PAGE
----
American avocet on the wetlands in September. (Photo by Kelly Kirkpatrick)

American avocet on the wetlands in September. (Photo by Kelly Kirkpatrick)

On the Trails: September walks

With a piece of good luck, despite the forecast of yet more rain, blue skies appeared one morning in mid-September. That called for a walk in the sun, so a friend and I headed for the Boy Scout Beach trail to see what we could see. We were not disappointed.

Wrens flitted across the wooded trail and fossicked in the brush; one even ventured out into a thick stand of cow parsnip in the meadow. A bunch of thrushes hastened from the meadow edge into the trees. There were eagles of all ages everywhere — in the trees, on snags in the river, and overhead.

In the big flat meadow, shorebirds had left tracks in the mud of the trail. The sandy slough gave us clear, parallel footprints of an otter and a small bear looking as if they had walked side by side. A few plants of beach lovage had been dug up, presumably by a bear. We often see bear digs in this area, but I have to wonder if the lovage population can persist, if the bears keep taking the roots. Can it regenerate from fragments?

Yellow paintbrush flowers are among the late-blooming flowers in our meadows. (Photo by Mary F. Willson)

Yellow paintbrush flowers are among the late-blooming flowers in our meadows. (Photo by Mary F. Willson)

Past the iconic cottonwood tree, the offshore waters were occupied only by two marbled murrelets and a little bunch of horned grebes, all of which spent most of their time below the surface. Down along the beach, we paused for tea and a snack. Out at the tip of Gull Island, we spotted a humpback whale, cruising very slowly with an occasional breath. It crept along the island shore, sending up a spout or two. Eventually it dove, showing flukes that looked rather small. We hoped it was OK!

The tide had left plenty of fish carcasses strewn about on the flat meadows. All were in advanced stages of decomposition, unappealing to most vertebrate scavengers. But a group of crows had found something exciting at the lower end of the grassy slough before the point. We left them to it.

The flower season was almost over. Felwort was finished, but some yarrow held on and yellow paintbrush was the main decoration.

Later in the month, near the start of the dike trail, I was greeted with the news that an avocet had been seen in one of the ponds. That’s a shorebird almost never seen in Alaska; we are way out of its normal geographic range, and this was reported to me as just the fifth record of this bird in our state. That was exciting news — but, of course, the bird had vanished by the time I got to the place where it had been sighted; reportedly it was scared off by a free-ranging dog. Avocets are very distinctive, good-sized shorebirds with lots of white in the plumage and, in breeding season, rusty heads and necks. They commonly forage by swishing their re-curved bills sideways through the water and soft sediments to capture invertebrates, often by touch alone, although they also hunt visually, pecking and grabbing. Curiously, the bills of females are more curvy than those of males. But why???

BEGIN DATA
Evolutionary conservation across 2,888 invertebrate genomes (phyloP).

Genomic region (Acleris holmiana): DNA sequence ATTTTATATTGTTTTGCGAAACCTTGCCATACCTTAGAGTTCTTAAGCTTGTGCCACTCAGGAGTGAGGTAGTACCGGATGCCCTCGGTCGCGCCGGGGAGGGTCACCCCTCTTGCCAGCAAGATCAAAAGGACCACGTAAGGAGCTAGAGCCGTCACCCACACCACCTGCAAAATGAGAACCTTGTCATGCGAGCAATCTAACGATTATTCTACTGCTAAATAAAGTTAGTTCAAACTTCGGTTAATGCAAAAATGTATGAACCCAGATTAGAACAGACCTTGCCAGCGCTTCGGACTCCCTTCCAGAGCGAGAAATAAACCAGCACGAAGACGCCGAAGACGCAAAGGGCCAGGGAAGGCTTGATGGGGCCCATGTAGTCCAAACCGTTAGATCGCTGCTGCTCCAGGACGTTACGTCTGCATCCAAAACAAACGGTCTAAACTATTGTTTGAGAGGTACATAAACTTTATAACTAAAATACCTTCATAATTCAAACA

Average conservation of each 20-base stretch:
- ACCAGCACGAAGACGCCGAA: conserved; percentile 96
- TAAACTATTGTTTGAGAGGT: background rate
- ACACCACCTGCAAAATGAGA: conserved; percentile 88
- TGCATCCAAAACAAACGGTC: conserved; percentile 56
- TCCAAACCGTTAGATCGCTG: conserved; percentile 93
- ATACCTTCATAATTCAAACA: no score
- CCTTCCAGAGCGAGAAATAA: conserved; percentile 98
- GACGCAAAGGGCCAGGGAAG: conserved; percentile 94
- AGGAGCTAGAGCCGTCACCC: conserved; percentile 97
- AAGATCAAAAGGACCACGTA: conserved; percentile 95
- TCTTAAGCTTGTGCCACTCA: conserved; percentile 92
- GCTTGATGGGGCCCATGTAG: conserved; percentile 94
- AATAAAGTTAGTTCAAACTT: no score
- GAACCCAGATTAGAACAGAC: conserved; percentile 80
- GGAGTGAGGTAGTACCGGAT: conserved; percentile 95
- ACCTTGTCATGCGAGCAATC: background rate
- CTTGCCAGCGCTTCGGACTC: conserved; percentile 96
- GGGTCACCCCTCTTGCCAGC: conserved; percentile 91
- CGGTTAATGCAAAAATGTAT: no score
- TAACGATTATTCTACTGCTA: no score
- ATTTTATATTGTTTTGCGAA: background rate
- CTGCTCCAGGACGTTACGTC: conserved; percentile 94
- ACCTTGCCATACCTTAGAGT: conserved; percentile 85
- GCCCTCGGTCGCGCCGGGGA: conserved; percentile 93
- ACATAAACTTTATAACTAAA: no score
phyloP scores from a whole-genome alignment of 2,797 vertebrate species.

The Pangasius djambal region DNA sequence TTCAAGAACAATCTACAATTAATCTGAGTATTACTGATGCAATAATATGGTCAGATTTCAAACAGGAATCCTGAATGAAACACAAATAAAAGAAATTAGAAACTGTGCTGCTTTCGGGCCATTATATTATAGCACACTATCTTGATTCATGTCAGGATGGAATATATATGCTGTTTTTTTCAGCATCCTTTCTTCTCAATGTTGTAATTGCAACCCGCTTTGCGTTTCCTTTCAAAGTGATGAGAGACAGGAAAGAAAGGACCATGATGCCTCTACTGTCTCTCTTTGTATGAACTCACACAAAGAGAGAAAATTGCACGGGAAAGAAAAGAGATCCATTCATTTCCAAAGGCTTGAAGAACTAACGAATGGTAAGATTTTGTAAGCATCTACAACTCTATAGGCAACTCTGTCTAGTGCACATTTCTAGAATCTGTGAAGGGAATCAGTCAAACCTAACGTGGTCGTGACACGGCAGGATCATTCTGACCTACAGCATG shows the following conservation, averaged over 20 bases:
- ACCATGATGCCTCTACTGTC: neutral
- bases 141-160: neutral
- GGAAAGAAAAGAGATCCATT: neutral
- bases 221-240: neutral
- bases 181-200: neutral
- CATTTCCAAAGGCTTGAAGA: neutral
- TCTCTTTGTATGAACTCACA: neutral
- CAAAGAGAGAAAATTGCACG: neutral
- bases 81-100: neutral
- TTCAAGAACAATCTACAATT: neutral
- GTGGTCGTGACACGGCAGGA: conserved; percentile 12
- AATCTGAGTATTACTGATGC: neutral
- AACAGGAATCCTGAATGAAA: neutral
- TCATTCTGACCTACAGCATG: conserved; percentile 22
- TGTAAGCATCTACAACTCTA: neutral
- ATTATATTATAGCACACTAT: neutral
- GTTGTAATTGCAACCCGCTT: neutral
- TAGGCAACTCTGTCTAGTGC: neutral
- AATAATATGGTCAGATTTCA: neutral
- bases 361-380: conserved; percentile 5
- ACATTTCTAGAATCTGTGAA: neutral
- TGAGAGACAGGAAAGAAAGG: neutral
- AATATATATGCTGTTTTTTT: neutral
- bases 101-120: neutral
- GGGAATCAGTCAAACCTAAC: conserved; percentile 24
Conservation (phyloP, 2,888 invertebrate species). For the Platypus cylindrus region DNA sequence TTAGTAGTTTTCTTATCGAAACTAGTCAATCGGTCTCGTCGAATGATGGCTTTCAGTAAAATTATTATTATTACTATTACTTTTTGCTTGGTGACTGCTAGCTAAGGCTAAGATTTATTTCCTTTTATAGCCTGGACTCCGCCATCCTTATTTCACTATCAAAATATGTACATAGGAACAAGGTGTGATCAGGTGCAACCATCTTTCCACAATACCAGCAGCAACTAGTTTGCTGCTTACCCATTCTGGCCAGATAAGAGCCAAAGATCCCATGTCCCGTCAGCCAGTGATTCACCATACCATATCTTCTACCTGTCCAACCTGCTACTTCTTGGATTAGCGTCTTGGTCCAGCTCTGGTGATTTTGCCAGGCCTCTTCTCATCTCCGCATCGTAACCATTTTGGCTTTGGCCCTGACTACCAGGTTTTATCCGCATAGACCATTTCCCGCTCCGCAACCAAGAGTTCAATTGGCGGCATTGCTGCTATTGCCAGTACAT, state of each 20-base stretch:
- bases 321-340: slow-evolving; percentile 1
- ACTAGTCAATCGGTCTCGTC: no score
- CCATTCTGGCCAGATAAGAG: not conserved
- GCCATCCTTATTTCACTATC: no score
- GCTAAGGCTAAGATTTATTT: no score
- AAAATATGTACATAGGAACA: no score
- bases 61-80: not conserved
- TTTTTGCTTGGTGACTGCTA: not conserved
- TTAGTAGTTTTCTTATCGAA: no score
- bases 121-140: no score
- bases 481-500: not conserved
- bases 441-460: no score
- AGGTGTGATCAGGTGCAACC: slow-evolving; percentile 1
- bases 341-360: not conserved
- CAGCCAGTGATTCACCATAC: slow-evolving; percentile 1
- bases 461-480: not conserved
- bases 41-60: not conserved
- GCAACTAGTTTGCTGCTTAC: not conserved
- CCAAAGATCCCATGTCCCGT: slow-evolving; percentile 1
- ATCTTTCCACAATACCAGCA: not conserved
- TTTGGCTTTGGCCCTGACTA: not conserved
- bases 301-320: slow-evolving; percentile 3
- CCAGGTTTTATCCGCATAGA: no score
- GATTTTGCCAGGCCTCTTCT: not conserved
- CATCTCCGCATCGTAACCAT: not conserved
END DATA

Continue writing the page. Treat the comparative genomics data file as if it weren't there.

An unidentified dowitcher preens and shows its movable bill tip that is useful for probing for invertebrates in the mud. (Photo by Bob Armstrong)

An unidentified dowitcher preens and shows its movable bill tip that is useful for probing for invertebrates in the mud. (Photo by Bob Armstrong)

Farther along the trail, there were several dowitchers foraging in ponds, probing the sediments with their very long bills, using the customary rapid up-and-down movements I call “stitching” — like the needle on a sewing machine. Two dowitcher species occur here and I can seldom remember how to tell them apart by subtle plumage traits, but an expert birder told me that the long-billed species chatters or twitters more that the so-called short-billed species (“short” is relative…in this case just meaning shorter than the other species).

At the very end of the trail is a big thicket of roses that flowers all season long, even at the end of September. The very prickly stems and some of the leaf characteristics lead me to suspect that this is a domestic cultivar originating from Asia, sometimes called the Sitka rose. Did it get to this spot with human help, maybe by those who collect the fruits, or could some seeds have been delivered from elsewhere in town by a bird that ate a fruit? The fruits (called “hips”) are substantial, about two centimeters in diameter. On this day, I saw that many of the ripe hips had split, peeling skin, as if the skin was too small and tight for the mature fruit. Maybe the very heavy September rains had caused more water-uptake than usual, more than the skin could accommodate?

• Mary F. Willson is a retired professor of ecology. “On The Trails” appears every Wednesday in the Juneau Empire.

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